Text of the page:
5. person0

    Tornados

    We are fine here. Lots of folks who didn't fare so well, but thankfully, no one in my family has been affected.
    9 points
  6. Mental Health Awareness and Overdose Awareness--two causes that came onto my radar with the death of a great-niece. At 20 Fetinol took her life. She believed there is a God, and in some ways showed openness--though she never agreed with "religion." What we can agree on is that she now sees much more than she did. She now knows God the Father is real and that Jesus is the way to reconcile with Him. This story might cause some here to renew their dedication to Baptisms for the Dead. For me, it is a reminder that life is short and our love must be intentional and out loud.
    8 points
  7. Grunt

    Kyle Rittenhouse

    Funny watching people blame this kid for the deaths of violent rioters that assaulted him.
    8 points
  8. The bottom line is... Parents... Parents that are engaged and active in their children's education can make just about anything work. The parents that can't be bothered.. will find that just about everything will fail.
    8 points
  9. Hi and welcome! Questions like this are pretty common actually. The answer is always the same though - your friend should confide in/confess to his bishop, and work through things with him. Far, far, far better to get stuff like this out into the open and dealt with and resolved, than to keep it secret where it festers.
    7 points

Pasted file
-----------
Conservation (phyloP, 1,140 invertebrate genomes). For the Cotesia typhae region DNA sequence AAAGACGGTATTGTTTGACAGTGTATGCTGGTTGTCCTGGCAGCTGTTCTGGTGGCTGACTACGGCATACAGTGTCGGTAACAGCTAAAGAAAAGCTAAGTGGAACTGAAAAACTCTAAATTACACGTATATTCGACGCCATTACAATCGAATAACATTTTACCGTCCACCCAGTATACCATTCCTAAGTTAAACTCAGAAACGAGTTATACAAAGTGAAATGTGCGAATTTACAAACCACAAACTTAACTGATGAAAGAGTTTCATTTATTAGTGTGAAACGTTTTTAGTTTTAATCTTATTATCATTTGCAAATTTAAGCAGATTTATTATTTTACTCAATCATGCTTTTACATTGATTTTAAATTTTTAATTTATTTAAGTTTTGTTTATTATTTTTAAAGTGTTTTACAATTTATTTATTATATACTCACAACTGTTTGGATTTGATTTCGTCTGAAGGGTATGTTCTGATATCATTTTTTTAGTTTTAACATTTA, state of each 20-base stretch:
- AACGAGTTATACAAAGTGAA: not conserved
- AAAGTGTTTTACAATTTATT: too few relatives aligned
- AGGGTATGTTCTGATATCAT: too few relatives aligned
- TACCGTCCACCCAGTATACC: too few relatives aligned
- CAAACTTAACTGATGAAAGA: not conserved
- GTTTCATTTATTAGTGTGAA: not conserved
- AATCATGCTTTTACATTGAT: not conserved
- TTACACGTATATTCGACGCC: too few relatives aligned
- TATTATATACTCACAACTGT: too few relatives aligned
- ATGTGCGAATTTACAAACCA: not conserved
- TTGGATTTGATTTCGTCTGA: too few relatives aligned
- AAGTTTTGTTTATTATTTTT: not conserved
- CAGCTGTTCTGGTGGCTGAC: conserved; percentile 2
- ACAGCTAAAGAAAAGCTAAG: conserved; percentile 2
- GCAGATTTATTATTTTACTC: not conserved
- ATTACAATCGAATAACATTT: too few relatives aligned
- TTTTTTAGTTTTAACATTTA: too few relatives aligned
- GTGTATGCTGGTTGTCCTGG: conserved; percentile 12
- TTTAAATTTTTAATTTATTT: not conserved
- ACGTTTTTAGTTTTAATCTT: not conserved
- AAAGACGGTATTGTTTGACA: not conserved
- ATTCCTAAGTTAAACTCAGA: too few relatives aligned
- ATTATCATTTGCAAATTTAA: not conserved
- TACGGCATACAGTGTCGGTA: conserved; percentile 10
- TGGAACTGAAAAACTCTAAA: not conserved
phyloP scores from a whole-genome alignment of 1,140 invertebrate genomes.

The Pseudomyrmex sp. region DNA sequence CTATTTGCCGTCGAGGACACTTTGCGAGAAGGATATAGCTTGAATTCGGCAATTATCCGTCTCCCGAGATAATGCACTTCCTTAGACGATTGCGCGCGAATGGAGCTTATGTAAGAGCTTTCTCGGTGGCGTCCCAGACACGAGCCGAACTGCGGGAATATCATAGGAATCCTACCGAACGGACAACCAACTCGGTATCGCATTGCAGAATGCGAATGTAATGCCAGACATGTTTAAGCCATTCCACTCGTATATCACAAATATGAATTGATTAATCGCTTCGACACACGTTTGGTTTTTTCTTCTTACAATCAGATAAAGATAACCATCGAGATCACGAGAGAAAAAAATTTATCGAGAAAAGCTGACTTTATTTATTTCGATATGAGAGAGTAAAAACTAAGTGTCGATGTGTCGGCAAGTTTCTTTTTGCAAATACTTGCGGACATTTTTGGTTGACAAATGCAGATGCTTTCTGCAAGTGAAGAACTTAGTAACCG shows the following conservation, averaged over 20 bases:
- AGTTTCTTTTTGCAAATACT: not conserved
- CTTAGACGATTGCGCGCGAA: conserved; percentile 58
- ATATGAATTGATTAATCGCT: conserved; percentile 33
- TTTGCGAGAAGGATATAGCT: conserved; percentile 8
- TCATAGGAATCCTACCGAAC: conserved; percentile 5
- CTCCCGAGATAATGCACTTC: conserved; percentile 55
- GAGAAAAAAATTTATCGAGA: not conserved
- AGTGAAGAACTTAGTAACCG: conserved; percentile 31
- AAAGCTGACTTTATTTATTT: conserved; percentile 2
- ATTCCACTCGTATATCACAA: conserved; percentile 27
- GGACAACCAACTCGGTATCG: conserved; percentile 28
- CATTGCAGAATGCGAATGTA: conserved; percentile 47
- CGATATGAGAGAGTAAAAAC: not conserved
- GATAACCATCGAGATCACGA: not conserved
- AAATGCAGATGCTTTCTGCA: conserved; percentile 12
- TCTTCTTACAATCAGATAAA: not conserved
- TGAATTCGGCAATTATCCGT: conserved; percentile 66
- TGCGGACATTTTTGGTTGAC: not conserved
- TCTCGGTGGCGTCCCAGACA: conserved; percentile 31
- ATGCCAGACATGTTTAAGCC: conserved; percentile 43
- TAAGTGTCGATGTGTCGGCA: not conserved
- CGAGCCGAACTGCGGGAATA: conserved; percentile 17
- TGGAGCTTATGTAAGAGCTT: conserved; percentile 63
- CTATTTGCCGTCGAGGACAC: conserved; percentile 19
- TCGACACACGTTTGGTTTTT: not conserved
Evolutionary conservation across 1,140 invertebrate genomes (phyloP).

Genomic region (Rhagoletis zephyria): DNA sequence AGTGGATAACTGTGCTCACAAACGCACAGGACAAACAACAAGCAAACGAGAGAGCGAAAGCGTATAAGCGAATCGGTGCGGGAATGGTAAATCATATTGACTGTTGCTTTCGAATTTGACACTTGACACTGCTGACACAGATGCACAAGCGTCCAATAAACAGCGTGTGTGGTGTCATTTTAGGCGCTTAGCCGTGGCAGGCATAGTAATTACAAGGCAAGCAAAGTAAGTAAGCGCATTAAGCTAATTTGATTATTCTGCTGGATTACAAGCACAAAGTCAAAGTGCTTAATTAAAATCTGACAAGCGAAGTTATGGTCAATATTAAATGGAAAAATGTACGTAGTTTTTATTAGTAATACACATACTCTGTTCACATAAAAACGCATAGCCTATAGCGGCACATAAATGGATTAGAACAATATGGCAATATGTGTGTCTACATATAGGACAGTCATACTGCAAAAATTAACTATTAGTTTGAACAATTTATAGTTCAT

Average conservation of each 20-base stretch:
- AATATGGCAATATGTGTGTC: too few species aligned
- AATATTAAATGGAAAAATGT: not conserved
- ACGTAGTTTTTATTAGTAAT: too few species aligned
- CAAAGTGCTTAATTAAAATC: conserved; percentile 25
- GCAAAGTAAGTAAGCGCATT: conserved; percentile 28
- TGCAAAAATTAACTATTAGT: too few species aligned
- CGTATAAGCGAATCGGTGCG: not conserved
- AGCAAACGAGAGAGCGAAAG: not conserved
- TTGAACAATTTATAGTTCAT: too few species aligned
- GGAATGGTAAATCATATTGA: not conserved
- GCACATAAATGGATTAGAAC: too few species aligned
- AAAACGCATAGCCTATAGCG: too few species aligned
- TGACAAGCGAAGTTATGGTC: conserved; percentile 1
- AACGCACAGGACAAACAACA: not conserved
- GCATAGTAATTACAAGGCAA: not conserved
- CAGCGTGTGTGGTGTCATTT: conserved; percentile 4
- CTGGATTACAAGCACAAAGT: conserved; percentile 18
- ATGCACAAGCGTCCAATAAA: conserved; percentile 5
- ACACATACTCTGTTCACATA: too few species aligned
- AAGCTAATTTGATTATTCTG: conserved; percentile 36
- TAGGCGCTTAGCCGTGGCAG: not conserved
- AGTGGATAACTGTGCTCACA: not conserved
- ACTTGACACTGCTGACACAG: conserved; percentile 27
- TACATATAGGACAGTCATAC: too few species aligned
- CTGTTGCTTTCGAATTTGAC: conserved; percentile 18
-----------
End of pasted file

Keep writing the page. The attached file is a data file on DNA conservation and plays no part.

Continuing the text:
10. A couple of weeks ago my two youth aged sons went to an LDS homeschoolers' prom. Many homeschooling groups got together to rent out a venue and invite LDS homeschoolers to this event. It became much more popular than they had anticipated. Tickets were selling so well that they didn't know if there would be enough room. My sons went on a triple date to this event (one couple came separately). They were really looking forward to it. They were laughing and having fun in all the precursor moments to the venue itself. When they arrived, everything seemed normal. But as soon as they got to the front door, my elder son (Bubba) just froze. The others didn't exactly freeze. But they just stopped laughing. They all looked at Bubba. He said "There's something wrong here." The others looked around. The foyer was empty except for the gatekeepers and security. But they all felt something. They knew something wasn't right with this event. They proceeded with caution. When they got into the main hall, they noticed about half the population were dressed in a manner absolutely NOT up to FSY standards. A good 50% of those were clearly of the LGBTQ variety (girls with girls, boys with boys, transgenders that absolutely would not "pass"). They met up with the third couple. Before the four of them could say anything, the third couple said, "Guys, we don't think we should be here. There's something wrong." Flashback: When the group went to pick up girl #3, the father of this girl, didn't address boy #3. He addressed Bubba. "If you get there and there's something wrong. You're in charge of making sure she gets home safe. Understand?" My son understood and agreed. I thought it was odd that her date (boy #3) was not the one in charge of keeping her safe. But because of this, they all agreed that they'd better leave. The rules of the event required that the youth had to get parental permission to leave early. It took about an hour to get permission for all six of them. But they finally left. (A fourth couple they knew was also there. They said they also felt it. But they weren't going to leave because of it. They paid a lot of money for these tickets.) Eventually, they decided to just go around and do something fun. They didn't go into details. But they did end up having a good time and they returned home safely. All of them eventually attended to smaller proms in the weeks that followed. But they had fun. Girl #3 had to go to three more. Prom #2 and #3 also had a similar phenomenon. Prom #4 was the charm. And she got to remain and have fun. We can try to be tolerant all we want, just as we're tolerant of all God's children. And guess what? All of God's children sin. But this was different. To hear my sons describe it, it almost felt like they were watching pornography. They had to get themselves out lest they be consumed. The biggest issue here is not whether someone sins (of any variety). It was that the sin was "accepted" as righteous behavior. No. Sin is sin. We all sin. But the thing that separates the righteous vs the wicked is whether we're striving to overcome sin vs accepting it (either giving up or believing there is nothing wrong with it). This was a room where half the people had apparently believed there was not only nothing wrong with it. But that it was actually "preferred" behavior. Yes, there was something very wrong there.